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NRC seeks comments on new fee schedule for FY 2024
The Nuclear Regulatory Commission is asking for feedback on proposed changes to the annual, licensing, inspection, and special projects fees for fiscal year 2024.
The proposed fee rule, published February 20 in the Federal Register, is based on the FY 2024 Congressional Budget Justification as a full-year appropriation, but it has not yet been enacted. The final rule will be based on the NRC’s actual appropriation, and the agency will update the final fee schedule as appropriate.
Pavlo Ivanusa, Philip Jensen, Caitlin A. Condon, Amoret L. Bunn
Nuclear Technology | Volume 208 | Number 3 | March 2022 | Pages 575-585
Technical Note | doi.org/10.1080/00295450.2021.1932174
Articles are hosted by Taylor and Francis Online.
The SCALE code system was used to model, deplete, and compare several different tri-structural isotropic (TRISO)–fueled reactor designs: a helium-cooled prismatic reactor, a helium-cooled pebble-bed reactor (PBR), and a fluoride-lithium-beryllium (FLIBE) molten-salt-cooled PBR. The purpose of this comparison was to understand how differences in the reactor designs affect the radioactivity of the fuel after discharge and whether those differences are significant. First, the various reactor designs were built and depleted in the TRITON module for each design and fuel enrichment. Then, the TRITON outputs were used to create burnup-dependent reactor libraries. These libraries were then used by ORIGEN to determine the activities of discharged fuel for each reactor, which were compared to generic Westinghouse 17 × 17 fuel.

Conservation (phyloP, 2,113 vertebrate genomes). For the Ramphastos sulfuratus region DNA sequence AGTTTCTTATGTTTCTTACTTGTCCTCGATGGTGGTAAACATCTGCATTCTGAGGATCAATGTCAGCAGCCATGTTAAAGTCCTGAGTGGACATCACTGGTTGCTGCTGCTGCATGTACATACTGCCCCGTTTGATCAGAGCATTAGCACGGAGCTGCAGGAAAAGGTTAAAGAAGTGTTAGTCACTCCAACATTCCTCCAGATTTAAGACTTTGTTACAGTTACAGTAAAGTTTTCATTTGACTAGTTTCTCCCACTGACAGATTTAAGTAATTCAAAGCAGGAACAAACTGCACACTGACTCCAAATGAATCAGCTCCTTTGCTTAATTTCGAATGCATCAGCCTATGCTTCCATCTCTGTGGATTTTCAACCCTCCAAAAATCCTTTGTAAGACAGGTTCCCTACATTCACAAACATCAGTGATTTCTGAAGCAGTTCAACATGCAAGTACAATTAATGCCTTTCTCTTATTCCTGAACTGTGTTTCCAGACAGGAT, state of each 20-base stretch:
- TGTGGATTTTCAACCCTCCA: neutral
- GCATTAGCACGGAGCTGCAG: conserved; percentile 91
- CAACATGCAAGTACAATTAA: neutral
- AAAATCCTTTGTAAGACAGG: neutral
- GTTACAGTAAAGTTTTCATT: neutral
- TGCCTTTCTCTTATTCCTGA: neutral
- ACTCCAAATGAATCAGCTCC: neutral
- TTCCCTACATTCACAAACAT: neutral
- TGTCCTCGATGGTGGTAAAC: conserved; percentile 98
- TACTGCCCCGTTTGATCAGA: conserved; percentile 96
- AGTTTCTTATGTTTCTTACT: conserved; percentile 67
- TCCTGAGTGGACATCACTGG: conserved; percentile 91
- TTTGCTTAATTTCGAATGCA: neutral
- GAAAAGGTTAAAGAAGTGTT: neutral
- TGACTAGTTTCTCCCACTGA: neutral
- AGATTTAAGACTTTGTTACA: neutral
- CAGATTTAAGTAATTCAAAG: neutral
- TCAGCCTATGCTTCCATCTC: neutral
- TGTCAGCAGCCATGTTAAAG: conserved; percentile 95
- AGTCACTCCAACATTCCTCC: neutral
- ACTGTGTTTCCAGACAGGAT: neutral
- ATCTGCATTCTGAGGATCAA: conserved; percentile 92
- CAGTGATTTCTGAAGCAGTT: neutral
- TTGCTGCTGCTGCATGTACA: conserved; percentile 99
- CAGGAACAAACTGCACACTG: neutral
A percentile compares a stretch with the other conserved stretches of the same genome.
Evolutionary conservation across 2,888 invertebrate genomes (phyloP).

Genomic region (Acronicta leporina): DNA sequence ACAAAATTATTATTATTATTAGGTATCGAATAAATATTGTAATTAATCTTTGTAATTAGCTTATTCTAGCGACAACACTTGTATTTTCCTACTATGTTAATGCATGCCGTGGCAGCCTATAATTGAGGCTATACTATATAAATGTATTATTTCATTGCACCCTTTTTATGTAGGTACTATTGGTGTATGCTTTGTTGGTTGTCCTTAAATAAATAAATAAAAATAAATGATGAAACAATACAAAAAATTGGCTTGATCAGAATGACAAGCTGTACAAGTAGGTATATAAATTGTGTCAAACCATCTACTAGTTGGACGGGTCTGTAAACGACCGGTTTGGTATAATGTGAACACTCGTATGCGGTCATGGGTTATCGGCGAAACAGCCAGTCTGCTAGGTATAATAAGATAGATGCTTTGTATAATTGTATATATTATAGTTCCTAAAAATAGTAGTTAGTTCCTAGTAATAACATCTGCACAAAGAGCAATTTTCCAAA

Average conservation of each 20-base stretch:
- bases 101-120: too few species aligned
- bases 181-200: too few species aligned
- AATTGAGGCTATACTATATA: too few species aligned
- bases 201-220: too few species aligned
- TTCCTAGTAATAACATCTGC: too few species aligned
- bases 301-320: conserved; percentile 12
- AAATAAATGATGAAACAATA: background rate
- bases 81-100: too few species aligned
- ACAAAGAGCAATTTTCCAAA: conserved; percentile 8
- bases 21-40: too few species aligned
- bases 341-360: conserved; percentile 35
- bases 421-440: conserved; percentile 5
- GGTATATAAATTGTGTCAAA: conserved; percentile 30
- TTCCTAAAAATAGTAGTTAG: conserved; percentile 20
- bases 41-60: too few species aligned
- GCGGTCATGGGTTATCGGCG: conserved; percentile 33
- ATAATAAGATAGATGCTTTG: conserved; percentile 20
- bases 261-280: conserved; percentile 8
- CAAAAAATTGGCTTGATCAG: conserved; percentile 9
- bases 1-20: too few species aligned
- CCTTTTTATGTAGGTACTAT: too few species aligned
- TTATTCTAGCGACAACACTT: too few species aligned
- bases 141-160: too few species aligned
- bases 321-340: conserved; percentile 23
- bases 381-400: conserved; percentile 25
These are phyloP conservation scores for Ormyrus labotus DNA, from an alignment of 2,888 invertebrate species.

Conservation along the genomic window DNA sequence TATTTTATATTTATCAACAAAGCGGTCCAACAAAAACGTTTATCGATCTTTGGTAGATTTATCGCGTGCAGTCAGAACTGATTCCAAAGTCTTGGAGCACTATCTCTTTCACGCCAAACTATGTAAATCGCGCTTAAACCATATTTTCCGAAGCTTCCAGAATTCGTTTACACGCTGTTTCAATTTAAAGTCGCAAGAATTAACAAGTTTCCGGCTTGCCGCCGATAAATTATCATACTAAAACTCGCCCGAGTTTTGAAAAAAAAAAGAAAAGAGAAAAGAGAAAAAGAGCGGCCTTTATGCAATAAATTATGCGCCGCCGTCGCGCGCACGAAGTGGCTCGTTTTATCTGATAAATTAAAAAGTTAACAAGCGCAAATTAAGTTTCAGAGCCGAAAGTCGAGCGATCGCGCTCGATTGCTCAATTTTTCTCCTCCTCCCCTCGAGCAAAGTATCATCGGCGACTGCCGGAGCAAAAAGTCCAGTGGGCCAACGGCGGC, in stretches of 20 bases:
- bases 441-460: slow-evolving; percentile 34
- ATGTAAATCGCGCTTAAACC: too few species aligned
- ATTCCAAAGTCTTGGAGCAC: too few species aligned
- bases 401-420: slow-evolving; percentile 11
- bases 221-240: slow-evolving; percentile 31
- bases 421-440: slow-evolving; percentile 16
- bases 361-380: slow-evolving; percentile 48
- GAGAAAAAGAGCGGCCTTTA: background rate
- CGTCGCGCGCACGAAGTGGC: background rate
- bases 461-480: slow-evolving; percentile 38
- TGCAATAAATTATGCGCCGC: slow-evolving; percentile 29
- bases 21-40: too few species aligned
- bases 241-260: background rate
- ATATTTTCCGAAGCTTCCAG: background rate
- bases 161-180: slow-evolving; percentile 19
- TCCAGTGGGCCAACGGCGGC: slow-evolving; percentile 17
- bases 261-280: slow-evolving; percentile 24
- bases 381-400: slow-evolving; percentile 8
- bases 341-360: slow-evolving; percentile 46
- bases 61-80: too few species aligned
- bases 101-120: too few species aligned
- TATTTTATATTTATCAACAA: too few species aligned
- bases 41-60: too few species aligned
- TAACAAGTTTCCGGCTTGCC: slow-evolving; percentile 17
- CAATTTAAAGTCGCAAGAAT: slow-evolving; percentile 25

Overall, the results showed that short-term activities are dominated by reactors with higher operating powers, and the reactor type, initial fuel enrichment, and maximum burnup are of only secondary importance. Although this analysis only focuses on activities in Becquerels, these dependencies are consistent with the expected behavior of decay heat. However, analysis of long-term time periods post irradiation shows that the reactor type and maximum burnup have strong impacts on the activities; initial fuel enrichment has a secondary impact while operating power is inconsequential.
These results would be useful for analyses, such as dose assessment and modeling in postrelease scenarios, normal fuel handling operations, and spent fuel transport, storage, and disposal. Of particular interest, the results in this technical note show that analyses that focus on spent nuclear fuel of advanced reactors need to consider each parameter carefully. Unsurprisingly, if the correct operating power is not used in short-term analyses, the results will not be correct. Perhaps unexpectedly, however, if the correct reactor type is not used, then the long-term results will also be incorrect, especially for areas such as permanent disposal. Even though this technical note focuses on the total activity of nuclear fuel, it provides initial results on the effects of various input parameters and also provides a framework to extend the work into other analyses of spent fuel from advanced reactors, especially those employing TRISO fuel.